The movie has a serious drawback and it involves the plot twist. It’s not a bad one – don’t get me wrong on that point – but they reveal it way too early and it changes the entire nature of the movie. I can kind of see why they did it that way, but frankly it doesn’t work. It’s the kind of thing that would have best been revealed during the climactic scene.

Westerns have been making something of a comeback lately; there have been some very high quality ones that have been released in the last few months, but this isn’t one of them. That’s too bad because it has some very good individual elements, but it doesn’t add up to a cohesive whole. There’s enough here to make it worth a look, particularly for those who love Westerns and those who love Clint Eastwood in particular, but even those worthies may be well-advised to play one of Clint’s classic on the home video player instead.

REASONS TO GO: Gorgeous cinematography. Goggins makes a malevolent villain.
REASONS TO STAY: The twist is revealed too early. Tries too hard to be gritty.
FAMILY VALUES: Plenty of violence, most of it in the style of the Old West, and some brief profanity.
TRIVIAL PURSUIT: Eastwood has purposely avoided Westerns to avoid comparisons to his father even though he receives by his count more than 50 scripts every month; this is the first one he has actually agreed to do.
BEYOND THE THEATER: iTunes, Amazon, Vudu, M-Go
CRITICAL MASS: As of 2/2/16: Rotten Tomatoes: 18% positive reviews. Metacritic: 35/100.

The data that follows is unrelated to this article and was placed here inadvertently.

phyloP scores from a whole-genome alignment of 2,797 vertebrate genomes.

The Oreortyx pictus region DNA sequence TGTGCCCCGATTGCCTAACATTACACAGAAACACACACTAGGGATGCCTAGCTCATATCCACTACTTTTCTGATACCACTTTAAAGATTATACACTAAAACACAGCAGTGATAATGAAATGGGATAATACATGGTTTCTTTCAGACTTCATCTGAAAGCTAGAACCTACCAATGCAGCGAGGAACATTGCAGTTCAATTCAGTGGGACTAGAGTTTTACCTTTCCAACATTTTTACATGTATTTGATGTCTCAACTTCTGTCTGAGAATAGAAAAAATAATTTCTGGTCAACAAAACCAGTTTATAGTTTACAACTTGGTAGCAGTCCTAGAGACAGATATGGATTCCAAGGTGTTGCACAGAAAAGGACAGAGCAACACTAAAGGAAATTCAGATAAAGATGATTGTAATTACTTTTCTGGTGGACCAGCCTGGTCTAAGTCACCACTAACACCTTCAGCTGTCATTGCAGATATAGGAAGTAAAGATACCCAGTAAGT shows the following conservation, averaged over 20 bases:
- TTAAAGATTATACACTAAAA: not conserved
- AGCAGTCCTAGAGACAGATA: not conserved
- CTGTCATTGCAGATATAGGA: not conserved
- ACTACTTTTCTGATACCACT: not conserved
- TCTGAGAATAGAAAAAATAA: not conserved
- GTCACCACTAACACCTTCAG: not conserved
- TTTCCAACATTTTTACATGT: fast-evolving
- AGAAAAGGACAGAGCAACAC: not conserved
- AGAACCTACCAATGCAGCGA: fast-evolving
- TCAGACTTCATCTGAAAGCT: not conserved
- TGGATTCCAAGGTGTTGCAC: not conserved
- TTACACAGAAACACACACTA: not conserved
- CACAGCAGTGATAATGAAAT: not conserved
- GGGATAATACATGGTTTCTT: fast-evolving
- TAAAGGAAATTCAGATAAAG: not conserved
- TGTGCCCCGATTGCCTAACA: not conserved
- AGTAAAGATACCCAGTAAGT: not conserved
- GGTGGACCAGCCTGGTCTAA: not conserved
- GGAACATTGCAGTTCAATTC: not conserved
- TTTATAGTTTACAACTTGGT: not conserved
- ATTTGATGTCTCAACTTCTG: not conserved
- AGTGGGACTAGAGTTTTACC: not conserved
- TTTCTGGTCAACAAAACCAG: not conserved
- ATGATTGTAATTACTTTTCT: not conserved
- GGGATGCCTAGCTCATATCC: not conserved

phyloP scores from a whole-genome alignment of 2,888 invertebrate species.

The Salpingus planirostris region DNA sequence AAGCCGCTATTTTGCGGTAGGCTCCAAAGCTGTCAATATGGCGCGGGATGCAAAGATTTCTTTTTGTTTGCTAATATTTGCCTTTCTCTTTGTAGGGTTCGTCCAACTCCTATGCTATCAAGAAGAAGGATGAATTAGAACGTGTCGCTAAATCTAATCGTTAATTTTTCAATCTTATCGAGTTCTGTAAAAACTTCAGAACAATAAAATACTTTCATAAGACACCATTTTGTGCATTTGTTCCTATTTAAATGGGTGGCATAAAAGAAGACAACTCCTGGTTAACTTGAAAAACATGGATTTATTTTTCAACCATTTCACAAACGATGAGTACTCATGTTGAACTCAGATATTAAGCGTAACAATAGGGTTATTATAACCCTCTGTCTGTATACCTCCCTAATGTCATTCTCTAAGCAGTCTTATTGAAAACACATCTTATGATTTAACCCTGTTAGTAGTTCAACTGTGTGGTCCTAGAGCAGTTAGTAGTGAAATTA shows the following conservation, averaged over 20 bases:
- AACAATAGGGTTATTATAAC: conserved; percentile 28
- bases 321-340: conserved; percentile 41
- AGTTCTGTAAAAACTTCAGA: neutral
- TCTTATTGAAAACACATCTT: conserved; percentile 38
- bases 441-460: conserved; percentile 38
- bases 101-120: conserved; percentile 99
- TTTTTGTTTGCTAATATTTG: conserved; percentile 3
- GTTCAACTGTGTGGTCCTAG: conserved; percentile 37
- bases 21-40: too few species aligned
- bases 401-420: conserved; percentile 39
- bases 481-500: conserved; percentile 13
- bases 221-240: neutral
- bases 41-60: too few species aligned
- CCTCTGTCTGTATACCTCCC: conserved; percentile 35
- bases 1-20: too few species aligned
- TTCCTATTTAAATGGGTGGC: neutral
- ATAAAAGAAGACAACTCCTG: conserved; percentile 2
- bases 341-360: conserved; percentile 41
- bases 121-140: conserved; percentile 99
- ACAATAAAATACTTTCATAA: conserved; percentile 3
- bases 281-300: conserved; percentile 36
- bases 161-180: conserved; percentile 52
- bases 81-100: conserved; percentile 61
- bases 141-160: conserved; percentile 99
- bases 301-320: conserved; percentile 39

COMPARISON SHOPPING: Pale Rider
FINAL RATING: 5.5/10
NEXT: The 5th Wave

Advertisements

The Hateful Eight


A blizzard can be hateful.

A blizzard can be hateful.

(2015) Western (Weinstein) Kurt Russell, Samuel L. Jackson, Jennifer Jason Leigh, Tim Roth, Michael Madsen, Walton Goggins, Bruce Dern, Demián Bichir, James Parks, Dana Gourrier, Lee Horsley, Gene Jones, Quentin Tarantino (voice), Channing Tatum, Keith Jefferson, Craig Stark, Belinda Owina, Zoë Bell. Directed by Quentin Tarantino

 

Quentin Tarantino is one of the greatest filmmakers of our generation. Quentin Tarantino is a no-talent hack. Quentin Tarantino is the arbiter of style and cool. Quentin Tarantino is a racist and misogynist asshole. Whatever you believe Quentin Tarantino is, chances are it isn’t somewhere in the middle. Most people tend to have extreme view of his work.

His eighth film has gotten polarizing responses from critics and fans alike, not just for the occasionally brutal violence (which to be fair should be pretty much expected in a Tarantino film) to the gratuitous use of the “N” word and the occasionally over-the-top violence against a particular female character. I’ll be honest with you; I wasn’t particularly offended by any of it, but I’m neither African-American nor a woman so my perspective might be different if I were. However, I think your sensitivity to such things should determine whether you go out and see this film, or even read on in this review.